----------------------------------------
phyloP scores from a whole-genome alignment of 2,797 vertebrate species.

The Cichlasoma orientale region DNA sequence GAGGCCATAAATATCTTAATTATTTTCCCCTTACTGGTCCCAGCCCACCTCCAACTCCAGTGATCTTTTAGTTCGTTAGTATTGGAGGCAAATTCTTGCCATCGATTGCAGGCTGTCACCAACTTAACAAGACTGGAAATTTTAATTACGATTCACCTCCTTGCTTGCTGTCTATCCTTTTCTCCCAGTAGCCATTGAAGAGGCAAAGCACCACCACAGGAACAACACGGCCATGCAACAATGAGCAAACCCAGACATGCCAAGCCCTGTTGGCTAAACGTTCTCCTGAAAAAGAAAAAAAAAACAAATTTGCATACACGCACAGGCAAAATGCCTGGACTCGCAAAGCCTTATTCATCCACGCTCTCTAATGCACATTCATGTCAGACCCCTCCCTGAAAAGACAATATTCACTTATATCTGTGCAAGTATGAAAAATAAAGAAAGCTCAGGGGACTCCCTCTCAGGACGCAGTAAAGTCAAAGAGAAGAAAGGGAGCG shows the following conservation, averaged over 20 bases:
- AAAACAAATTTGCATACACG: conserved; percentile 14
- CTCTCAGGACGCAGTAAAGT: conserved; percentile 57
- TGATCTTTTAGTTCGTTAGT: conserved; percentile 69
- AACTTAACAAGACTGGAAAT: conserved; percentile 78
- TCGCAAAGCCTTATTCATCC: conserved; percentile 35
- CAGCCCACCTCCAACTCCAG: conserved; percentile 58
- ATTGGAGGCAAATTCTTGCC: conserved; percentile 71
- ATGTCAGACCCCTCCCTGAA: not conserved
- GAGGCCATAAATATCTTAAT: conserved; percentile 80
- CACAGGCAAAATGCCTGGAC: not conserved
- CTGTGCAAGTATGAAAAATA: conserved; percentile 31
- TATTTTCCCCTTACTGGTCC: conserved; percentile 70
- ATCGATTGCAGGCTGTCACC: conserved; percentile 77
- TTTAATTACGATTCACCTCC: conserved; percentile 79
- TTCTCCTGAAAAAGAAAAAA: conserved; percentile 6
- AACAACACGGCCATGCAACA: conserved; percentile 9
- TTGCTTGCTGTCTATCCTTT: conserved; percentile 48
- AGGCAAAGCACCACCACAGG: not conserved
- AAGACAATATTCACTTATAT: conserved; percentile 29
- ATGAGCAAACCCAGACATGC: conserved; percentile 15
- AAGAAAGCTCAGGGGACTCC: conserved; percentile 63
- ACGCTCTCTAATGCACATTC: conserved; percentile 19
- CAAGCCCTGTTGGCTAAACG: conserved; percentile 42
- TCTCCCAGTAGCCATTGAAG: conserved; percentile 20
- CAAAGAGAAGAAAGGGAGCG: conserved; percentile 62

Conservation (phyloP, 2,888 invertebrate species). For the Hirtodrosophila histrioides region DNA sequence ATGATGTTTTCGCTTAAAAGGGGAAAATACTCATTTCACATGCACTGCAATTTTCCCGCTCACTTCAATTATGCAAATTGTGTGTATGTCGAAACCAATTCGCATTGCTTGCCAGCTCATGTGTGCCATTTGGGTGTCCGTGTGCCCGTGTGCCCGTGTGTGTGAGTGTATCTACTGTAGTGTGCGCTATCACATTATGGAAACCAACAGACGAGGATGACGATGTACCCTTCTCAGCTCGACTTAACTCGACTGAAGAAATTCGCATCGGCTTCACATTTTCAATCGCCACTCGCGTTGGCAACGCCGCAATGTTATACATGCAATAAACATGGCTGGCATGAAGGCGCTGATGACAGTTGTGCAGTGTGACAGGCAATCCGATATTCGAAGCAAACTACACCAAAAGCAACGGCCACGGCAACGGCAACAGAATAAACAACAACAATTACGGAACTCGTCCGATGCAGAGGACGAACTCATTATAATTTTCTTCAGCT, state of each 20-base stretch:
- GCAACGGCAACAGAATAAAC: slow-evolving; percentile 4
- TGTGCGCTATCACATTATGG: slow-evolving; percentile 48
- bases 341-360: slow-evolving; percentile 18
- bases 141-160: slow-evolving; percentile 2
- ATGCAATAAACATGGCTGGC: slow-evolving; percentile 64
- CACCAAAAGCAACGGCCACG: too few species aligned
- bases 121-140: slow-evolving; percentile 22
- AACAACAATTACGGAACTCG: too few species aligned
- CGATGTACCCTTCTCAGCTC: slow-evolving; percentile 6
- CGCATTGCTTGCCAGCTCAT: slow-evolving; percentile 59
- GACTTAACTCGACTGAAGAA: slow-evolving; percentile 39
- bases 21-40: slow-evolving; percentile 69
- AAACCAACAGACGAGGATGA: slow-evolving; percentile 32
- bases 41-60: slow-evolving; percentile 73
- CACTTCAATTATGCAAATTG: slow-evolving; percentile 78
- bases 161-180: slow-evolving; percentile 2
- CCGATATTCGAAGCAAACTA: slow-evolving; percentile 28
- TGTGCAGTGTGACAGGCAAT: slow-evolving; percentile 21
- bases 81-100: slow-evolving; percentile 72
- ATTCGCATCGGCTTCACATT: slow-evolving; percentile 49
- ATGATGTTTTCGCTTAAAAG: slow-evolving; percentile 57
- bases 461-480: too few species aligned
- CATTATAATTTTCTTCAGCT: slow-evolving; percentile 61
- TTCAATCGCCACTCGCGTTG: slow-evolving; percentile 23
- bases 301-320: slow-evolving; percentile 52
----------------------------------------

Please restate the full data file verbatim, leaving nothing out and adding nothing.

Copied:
phyloP scores from a whole-genome alignment of 2,797 vertebrate species.

The Cichlasoma orientale region DNA sequence GAGGCCATAAATATCTTAATTATTTTCCCCTTACTGGTCCCAGCCCACCTCCAACTCCAGTGATCTTTTAGTTCGTTAGTATTGGAGGCAAATTCTTGCCATCGATTGCAGGCTGTCACCAACTTAACAAGACTGGAAATTTTAATTACGATTCACCTCCTTGCTTGCTGTCTATCCTTTTCTCCCAGTAGCCATTGAAGAGGCAAAGCACCACCACAGGAACAACACGGCCATGCAACAATGAGCAAACCCAGACATGCCAAGCCCTGTTGGCTAAACGTTCTCCTGAAAAAGAAAAAAAAAACAAATTTGCATACACGCACAGGCAAAATGCCTGGACTCGCAAAGCCTTATTCATCCACGCTCTCTAATGCACATTCATGTCAGACCCCTCCCTGAAAAGACAATATTCACTTATATCTGTGCAAGTATGAAAAATAAAGAAAGCTCAGGGGACTCCCTCTCAGGACGCAGTAAAGTCAAAGAGAAGAAAGGGAGCG shows the following conservation, averaged over 20 bases:
- AAAACAAATTTGCATACACG: conserved; percentile 14
- CTCTCAGGACGCAGTAAAGT: conserved; percentile 57
- TGATCTTTTAGTTCGTTAGT: conserved; percentile 69
- AACTTAACAAGACTGGAAAT: conserved; percentile 78
- TCGCAAAGCCTTATTCATCC: conserved; percentile 35
- CAGCCCACCTCCAACTCCAG: conserved; percentile 58
- ATTGGAGGCAAATTCTTGCC: conserved; percentile 71
- ATGTCAGACCCCTCCCTGAA: not conserved
- GAGGCCATAAATATCTTAAT: conserved; percentile 80
- CACAGGCAAAATGCCTGGAC: not conserved
- CTGTGCAAGTATGAAAAATA: conserved; percentile 31
- TATTTTCCCCTTACTGGTCC: conserved; percentile 70
- ATCGATTGCAGGCTGTCACC: conserved; percentile 77
- TTTAATTACGATTCACCTCC: conserved; percentile 79
- TTCTCCTGAAAAAGAAAAAA: conserved; percentile 6
- AACAACACGGCCATGCAACA: conserved; percentile 9
- TTGCTTGCTGTCTATCCTTT: conserved; percentile 48
- AGGCAAAGCACCACCACAGG: not conserved
- AAGACAATATTCACTTATAT: conserved; percentile 29
- ATGAGCAAACCCAGACATGC: conserved; percentile 15
- AAGAAAGCTCAGGGGACTCC: conserved; percentile 63
- ACGCTCTCTAATGCACATTC: conserved; percentile 19
- CAAGCCCTGTTGGCTAAACG: conserved; percentile 42
- TCTCCCAGTAGCCATTGAAG: conserved; percentile 20
- CAAAGAGAAGAAAGGGAGCG: conserved; percentile 62

Conservation (phyloP, 2,888 invertebrate species). For the Hirtodrosophila histrioides region DNA sequence ATGATGTTTTCGCTTAAAAGGGGAAAATACTCATTTCACATGCACTGCAATTTTCCCGCTCACTTCAATTATGCAAATTGTGTGTATGTCGAAACCAATTCGCATTGCTTGCCAGCTCATGTGTGCCATTTGGGTGTCCGTGTGCCCGTGTGCCCGTGTGTGTGAGTGTATCTACTGTAGTGTGCGCTATCACATTATGGAAACCAACAGACGAGGATGACGATGTACCCTTCTCAGCTCGACTTAACTCGACTGAAGAAATTCGCATCGGCTTCACATTTTCAATCGCCACTCGCGTTGGCAACGCCGCAATGTTATACATGCAATAAACATGGCTGGCATGAAGGCGCTGATGACAGTTGTGCAGTGTGACAGGCAATCCGATATTCGAAGCAAACTACACCAAAAGCAACGGCCACGGCAACGGCAACAGAATAAACAACAACAATTACGGAACTCGTCCGATGCAGAGGACGAACTCATTATAATTTTCTTCAGCT, state of each 20-base stretch:
- GCAACGGCAACAGAATAAAC: slow-evolving; percentile 4
- TGTGCGCTATCACATTATGG: slow-evolving; percentile 48
- bases 341-360: slow-evolving; percentile 18
- bases 141-160: slow-evolving; percentile 2
- ATGCAATAAACATGGCTGGC: slow-evolving; percentile 64
- CACCAAAAGCAACGGCCACG: too few species aligned
- bases 121-140: slow-evolving; percentile 22
- AACAACAATTACGGAACTCG: too few species aligned
- CGATGTACCCTTCTCAGCTC: slow-evolving; percentile 6
- CGCATTGCTTGCCAGCTCAT: slow-evolving; percentile 59
- GACTTAACTCGACTGAAGAA: slow-evolving; percentile 39
- bases 21-40: slow-evolving; percentile 69
- AAACCAACAGACGAGGATGA: slow-evolving; percentile 32
- bases 41-60: slow-evolving; percentile 73
- CACTTCAATTATGCAAATTG: slow-evolving; percentile 78
- bases 161-180: slow-evolving; percentile 2
- CCGATATTCGAAGCAAACTA: slow-evolving; percentile 28
- TGTGCAGTGTGACAGGCAAT: slow-evolving; percentile 21
- bases 81-100: slow-evolving; percentile 72
- ATTCGCATCGGCTTCACATT: slow-evolving; percentile 49
- ATGATGTTTTCGCTTAAAAG: slow-evolving; percentile 57
- bases 461-480: too few species aligned
- CATTATAATTTTCTTCAGCT: slow-evolving; percentile 61
- TTCAATCGCCACTCGCGTTG: slow-evolving; percentile 23
- bases 301-320: slow-evolving; percentile 52